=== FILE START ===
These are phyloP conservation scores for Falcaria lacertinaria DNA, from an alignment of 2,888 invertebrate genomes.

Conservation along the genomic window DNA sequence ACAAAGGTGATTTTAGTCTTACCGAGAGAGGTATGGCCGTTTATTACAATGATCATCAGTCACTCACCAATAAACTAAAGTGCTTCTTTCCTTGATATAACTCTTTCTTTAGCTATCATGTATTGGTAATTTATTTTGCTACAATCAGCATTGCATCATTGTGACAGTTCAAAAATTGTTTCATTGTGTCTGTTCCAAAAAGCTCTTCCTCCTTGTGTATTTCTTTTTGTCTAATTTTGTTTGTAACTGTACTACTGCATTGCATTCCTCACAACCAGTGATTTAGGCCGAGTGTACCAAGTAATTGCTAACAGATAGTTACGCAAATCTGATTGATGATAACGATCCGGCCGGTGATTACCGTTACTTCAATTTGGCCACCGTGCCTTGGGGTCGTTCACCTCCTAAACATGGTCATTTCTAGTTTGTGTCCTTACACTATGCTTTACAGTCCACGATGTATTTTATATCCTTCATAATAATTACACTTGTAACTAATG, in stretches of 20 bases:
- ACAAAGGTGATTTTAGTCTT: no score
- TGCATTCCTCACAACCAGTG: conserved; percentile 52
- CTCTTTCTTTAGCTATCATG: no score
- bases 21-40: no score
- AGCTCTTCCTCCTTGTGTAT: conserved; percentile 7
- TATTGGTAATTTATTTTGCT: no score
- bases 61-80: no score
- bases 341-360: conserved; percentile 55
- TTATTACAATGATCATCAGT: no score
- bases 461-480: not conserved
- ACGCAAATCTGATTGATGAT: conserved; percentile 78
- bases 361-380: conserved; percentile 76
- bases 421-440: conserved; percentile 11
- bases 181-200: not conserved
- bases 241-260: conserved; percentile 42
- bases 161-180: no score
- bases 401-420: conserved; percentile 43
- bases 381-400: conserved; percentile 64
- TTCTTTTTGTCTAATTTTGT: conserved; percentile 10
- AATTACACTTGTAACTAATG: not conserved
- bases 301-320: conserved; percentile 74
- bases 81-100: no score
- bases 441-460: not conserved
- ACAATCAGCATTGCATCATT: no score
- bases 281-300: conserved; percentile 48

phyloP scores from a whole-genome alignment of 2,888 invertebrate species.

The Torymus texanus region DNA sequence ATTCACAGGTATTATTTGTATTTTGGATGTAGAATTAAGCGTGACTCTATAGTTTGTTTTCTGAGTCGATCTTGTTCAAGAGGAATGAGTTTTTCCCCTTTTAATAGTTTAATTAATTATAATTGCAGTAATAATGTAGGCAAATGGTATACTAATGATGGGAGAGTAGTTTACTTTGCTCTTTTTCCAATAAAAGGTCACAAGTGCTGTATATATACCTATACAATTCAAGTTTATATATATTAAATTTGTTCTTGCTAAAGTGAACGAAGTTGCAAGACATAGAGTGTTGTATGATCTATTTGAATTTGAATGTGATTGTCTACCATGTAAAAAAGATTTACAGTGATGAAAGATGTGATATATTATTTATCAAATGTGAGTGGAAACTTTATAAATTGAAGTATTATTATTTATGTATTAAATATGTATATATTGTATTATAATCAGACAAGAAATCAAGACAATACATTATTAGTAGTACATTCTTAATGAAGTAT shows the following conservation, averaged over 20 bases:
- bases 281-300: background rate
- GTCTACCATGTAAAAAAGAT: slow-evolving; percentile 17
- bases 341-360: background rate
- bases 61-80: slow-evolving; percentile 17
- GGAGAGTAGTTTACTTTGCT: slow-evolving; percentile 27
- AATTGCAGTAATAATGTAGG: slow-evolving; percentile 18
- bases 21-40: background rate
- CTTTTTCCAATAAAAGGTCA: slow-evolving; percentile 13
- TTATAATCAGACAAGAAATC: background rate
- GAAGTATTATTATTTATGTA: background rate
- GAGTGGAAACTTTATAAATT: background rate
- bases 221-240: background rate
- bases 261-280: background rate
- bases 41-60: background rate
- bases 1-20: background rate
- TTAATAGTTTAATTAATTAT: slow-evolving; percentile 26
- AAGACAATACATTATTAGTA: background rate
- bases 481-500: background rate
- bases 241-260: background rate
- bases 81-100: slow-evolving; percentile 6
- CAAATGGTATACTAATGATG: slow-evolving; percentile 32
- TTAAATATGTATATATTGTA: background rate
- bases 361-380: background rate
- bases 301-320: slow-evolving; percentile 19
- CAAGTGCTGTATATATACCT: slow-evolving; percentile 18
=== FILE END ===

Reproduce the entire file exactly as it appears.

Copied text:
These are phyloP conservation scores for Falcaria lacertinaria DNA, from an alignment of 2,888 invertebrate genomes.

Conservation along the genomic window DNA sequence ACAAAGGTGATTTTAGTCTTACCGAGAGAGGTATGGCCGTTTATTACAATGATCATCAGTCACTCACCAATAAACTAAAGTGCTTCTTTCCTTGATATAACTCTTTCTTTAGCTATCATGTATTGGTAATTTATTTTGCTACAATCAGCATTGCATCATTGTGACAGTTCAAAAATTGTTTCATTGTGTCTGTTCCAAAAAGCTCTTCCTCCTTGTGTATTTCTTTTTGTCTAATTTTGTTTGTAACTGTACTACTGCATTGCATTCCTCACAACCAGTGATTTAGGCCGAGTGTACCAAGTAATTGCTAACAGATAGTTACGCAAATCTGATTGATGATAACGATCCGGCCGGTGATTACCGTTACTTCAATTTGGCCACCGTGCCTTGGGGTCGTTCACCTCCTAAACATGGTCATTTCTAGTTTGTGTCCTTACACTATGCTTTACAGTCCACGATGTATTTTATATCCTTCATAATAATTACACTTGTAACTAATG, in stretches of 20 bases:
- ACAAAGGTGATTTTAGTCTT: no score
- TGCATTCCTCACAACCAGTG: conserved; percentile 52
- CTCTTTCTTTAGCTATCATG: no score
- bases 21-40: no score
- AGCTCTTCCTCCTTGTGTAT: conserved; percentile 7
- TATTGGTAATTTATTTTGCT: no score
- bases 61-80: no score
- bases 341-360: conserved; percentile 55
- TTATTACAATGATCATCAGT: no score
- bases 461-480: not conserved
- ACGCAAATCTGATTGATGAT: conserved; percentile 78
- bases 361-380: conserved; percentile 76
- bases 421-440: conserved; percentile 11
- bases 181-200: not conserved
- bases 241-260: conserved; percentile 42
- bases 161-180: no score
- bases 401-420: conserved; percentile 43
- bases 381-400: conserved; percentile 64
- TTCTTTTTGTCTAATTTTGT: conserved; percentile 10
- AATTACACTTGTAACTAATG: not conserved
- bases 301-320: conserved; percentile 74
- bases 81-100: no score
- bases 441-460: not conserved
- ACAATCAGCATTGCATCATT: no score
- bases 281-300: conserved; percentile 48

phyloP scores from a whole-genome alignment of 2,888 invertebrate species.

The Torymus texanus region DNA sequence ATTCACAGGTATTATTTGTATTTTGGATGTAGAATTAAGCGTGACTCTATAGTTTGTTTTCTGAGTCGATCTTGTTCAAGAGGAATGAGTTTTTCCCCTTTTAATAGTTTAATTAATTATAATTGCAGTAATAATGTAGGCAAATGGTATACTAATGATGGGAGAGTAGTTTACTTTGCTCTTTTTCCAATAAAAGGTCACAAGTGCTGTATATATACCTATACAATTCAAGTTTATATATATTAAATTTGTTCTTGCTAAAGTGAACGAAGTTGCAAGACATAGAGTGTTGTATGATCTATTTGAATTTGAATGTGATTGTCTACCATGTAAAAAAGATTTACAGTGATGAAAGATGTGATATATTATTTATCAAATGTGAGTGGAAACTTTATAAATTGAAGTATTATTATTTATGTATTAAATATGTATATATTGTATTATAATCAGACAAGAAATCAAGACAATACATTATTAGTAGTACATTCTTAATGAAGTAT shows the following conservation, averaged over 20 bases:
- bases 281-300: background rate
- GTCTACCATGTAAAAAAGAT: slow-evolving; percentile 17
- bases 341-360: background rate
- bases 61-80: slow-evolving; percentile 17
- GGAGAGTAGTTTACTTTGCT: slow-evolving; percentile 27
- AATTGCAGTAATAATGTAGG: slow-evolving; percentile 18
- bases 21-40: background rate
- CTTTTTCCAATAAAAGGTCA: slow-evolving; percentile 13
- TTATAATCAGACAAGAAATC: background rate
- GAAGTATTATTATTTATGTA: background rate
- GAGTGGAAACTTTATAAATT: background rate
- bases 221-240: background rate
- bases 261-280: background rate
- bases 41-60: background rate
- bases 1-20: background rate
- TTAATAGTTTAATTAATTAT: slow-evolving; percentile 26
- AAGACAATACATTATTAGTA: background rate
- bases 481-500: background rate
- bases 241-260: background rate
- bases 81-100: slow-evolving; percentile 6
- CAAATGGTATACTAATGATG: slow-evolving; percentile 32
- TTAAATATGTATATATTGTA: background rate
- bases 361-380: background rate
- bases 301-320: slow-evolving; percentile 19
- CAAGTGCTGTATATATACCT: slow-evolving; percentile 18